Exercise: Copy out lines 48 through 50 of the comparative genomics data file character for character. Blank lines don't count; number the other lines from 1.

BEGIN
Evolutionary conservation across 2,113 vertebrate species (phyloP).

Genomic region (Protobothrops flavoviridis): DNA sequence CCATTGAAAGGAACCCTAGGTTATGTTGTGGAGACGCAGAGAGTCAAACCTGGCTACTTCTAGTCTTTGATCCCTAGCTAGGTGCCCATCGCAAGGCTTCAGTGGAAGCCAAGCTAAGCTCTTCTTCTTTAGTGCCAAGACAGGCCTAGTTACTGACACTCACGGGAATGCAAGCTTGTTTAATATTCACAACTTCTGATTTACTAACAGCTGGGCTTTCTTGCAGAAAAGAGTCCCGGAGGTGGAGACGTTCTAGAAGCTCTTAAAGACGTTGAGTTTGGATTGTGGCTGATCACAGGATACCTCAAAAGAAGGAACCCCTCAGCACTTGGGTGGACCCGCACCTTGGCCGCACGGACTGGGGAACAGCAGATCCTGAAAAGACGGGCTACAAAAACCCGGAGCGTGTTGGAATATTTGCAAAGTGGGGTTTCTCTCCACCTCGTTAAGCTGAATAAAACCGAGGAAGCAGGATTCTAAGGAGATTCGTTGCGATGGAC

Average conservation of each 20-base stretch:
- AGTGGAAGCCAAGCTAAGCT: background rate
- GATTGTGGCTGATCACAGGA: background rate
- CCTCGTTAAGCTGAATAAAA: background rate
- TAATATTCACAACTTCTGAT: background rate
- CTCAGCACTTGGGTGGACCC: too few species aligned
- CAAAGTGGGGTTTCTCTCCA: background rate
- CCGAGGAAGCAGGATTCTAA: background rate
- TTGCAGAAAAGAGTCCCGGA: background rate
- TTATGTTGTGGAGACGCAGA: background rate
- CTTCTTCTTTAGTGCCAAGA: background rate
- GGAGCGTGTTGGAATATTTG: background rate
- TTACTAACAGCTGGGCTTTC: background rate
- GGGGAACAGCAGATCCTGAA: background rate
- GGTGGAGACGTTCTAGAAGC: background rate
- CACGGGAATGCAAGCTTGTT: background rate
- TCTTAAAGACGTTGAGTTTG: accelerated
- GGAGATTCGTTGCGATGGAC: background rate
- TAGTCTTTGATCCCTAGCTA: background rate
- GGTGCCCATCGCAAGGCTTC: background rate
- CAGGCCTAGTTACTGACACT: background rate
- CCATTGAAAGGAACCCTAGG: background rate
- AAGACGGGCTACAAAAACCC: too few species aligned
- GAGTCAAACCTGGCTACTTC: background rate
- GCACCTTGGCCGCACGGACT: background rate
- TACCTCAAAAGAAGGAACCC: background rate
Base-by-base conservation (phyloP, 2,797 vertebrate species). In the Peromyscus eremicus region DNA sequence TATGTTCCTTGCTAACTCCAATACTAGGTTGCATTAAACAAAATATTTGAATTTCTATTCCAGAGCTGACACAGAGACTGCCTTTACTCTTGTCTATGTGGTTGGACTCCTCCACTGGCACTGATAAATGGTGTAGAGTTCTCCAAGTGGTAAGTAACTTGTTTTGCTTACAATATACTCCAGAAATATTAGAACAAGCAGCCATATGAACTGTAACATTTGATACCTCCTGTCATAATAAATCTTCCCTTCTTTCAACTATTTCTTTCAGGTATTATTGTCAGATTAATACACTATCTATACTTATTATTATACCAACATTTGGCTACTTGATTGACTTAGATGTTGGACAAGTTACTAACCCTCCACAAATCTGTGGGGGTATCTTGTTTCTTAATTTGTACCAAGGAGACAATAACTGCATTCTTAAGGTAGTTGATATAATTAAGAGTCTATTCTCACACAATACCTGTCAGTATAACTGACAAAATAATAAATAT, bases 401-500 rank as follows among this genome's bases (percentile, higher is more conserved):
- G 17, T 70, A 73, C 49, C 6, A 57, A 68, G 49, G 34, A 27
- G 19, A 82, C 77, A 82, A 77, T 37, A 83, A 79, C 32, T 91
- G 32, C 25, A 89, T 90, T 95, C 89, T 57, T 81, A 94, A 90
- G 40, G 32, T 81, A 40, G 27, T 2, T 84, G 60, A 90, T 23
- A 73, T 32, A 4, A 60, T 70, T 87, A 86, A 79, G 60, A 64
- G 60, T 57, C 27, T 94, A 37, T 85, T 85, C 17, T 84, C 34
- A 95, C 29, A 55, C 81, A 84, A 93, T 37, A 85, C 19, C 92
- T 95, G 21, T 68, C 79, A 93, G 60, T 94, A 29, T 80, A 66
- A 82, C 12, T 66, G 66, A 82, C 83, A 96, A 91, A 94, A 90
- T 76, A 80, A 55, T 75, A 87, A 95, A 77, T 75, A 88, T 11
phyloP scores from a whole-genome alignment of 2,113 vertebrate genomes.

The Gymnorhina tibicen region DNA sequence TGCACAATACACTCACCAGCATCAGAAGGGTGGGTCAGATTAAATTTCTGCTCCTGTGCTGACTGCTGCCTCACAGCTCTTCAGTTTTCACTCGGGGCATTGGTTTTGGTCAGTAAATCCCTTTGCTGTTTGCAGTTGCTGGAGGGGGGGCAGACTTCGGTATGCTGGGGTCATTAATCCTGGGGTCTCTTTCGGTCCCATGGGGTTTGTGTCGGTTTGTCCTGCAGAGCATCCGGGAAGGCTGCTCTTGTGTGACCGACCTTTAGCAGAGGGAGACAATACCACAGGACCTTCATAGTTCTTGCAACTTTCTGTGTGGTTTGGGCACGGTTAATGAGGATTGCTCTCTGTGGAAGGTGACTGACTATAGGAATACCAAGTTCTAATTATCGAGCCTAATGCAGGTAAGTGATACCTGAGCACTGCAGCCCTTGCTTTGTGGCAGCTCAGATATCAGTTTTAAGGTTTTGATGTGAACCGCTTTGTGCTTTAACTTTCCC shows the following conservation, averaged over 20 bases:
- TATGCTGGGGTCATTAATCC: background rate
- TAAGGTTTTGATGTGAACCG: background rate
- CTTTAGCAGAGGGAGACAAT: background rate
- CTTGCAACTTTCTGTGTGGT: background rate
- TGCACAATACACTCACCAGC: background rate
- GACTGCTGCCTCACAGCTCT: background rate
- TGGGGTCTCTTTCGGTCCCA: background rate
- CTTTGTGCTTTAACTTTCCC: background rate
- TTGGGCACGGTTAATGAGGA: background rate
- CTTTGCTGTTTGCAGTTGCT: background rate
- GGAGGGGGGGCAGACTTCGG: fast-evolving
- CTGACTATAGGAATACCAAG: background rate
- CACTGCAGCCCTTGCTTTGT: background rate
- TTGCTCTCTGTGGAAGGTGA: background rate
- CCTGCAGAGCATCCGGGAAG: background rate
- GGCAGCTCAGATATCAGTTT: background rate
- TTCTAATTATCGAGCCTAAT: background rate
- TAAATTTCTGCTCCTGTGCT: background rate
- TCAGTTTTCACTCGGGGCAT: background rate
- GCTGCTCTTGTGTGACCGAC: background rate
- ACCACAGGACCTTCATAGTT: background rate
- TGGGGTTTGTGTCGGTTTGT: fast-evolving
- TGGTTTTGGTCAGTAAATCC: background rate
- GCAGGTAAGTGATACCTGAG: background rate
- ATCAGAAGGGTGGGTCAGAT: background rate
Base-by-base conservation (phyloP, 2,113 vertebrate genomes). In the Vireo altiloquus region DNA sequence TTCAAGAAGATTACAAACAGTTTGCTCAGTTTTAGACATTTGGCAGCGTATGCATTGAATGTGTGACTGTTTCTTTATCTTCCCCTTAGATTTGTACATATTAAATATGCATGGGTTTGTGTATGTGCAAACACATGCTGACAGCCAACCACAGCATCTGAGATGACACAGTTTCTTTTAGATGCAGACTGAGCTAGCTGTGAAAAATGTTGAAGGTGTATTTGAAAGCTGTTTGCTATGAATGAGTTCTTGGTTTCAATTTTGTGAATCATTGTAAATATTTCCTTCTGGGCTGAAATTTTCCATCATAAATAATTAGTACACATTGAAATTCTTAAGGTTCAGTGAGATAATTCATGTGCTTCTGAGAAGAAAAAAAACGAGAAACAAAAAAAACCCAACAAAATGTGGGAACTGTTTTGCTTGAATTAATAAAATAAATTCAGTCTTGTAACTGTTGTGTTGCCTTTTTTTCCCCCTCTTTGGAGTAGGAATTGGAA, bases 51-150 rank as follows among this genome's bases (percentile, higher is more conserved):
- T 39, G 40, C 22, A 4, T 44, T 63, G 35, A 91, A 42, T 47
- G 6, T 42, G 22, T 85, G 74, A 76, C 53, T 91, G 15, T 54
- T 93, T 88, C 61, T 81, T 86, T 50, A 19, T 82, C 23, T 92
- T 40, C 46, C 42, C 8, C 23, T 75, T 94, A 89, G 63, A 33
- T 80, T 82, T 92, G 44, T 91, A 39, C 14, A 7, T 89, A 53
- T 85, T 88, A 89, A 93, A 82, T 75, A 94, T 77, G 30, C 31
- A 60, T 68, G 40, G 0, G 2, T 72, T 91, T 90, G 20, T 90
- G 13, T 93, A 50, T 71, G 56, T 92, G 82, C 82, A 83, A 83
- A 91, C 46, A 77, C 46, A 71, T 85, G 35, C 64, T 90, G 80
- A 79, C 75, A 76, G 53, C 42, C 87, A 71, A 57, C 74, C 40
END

- TGGGGTCTCTTTCGGTCCCA: background rate
- CTTTGTGCTTTAACTTTCCC: background rate
- TTGGGCACGGTTAATGAGGA: background rate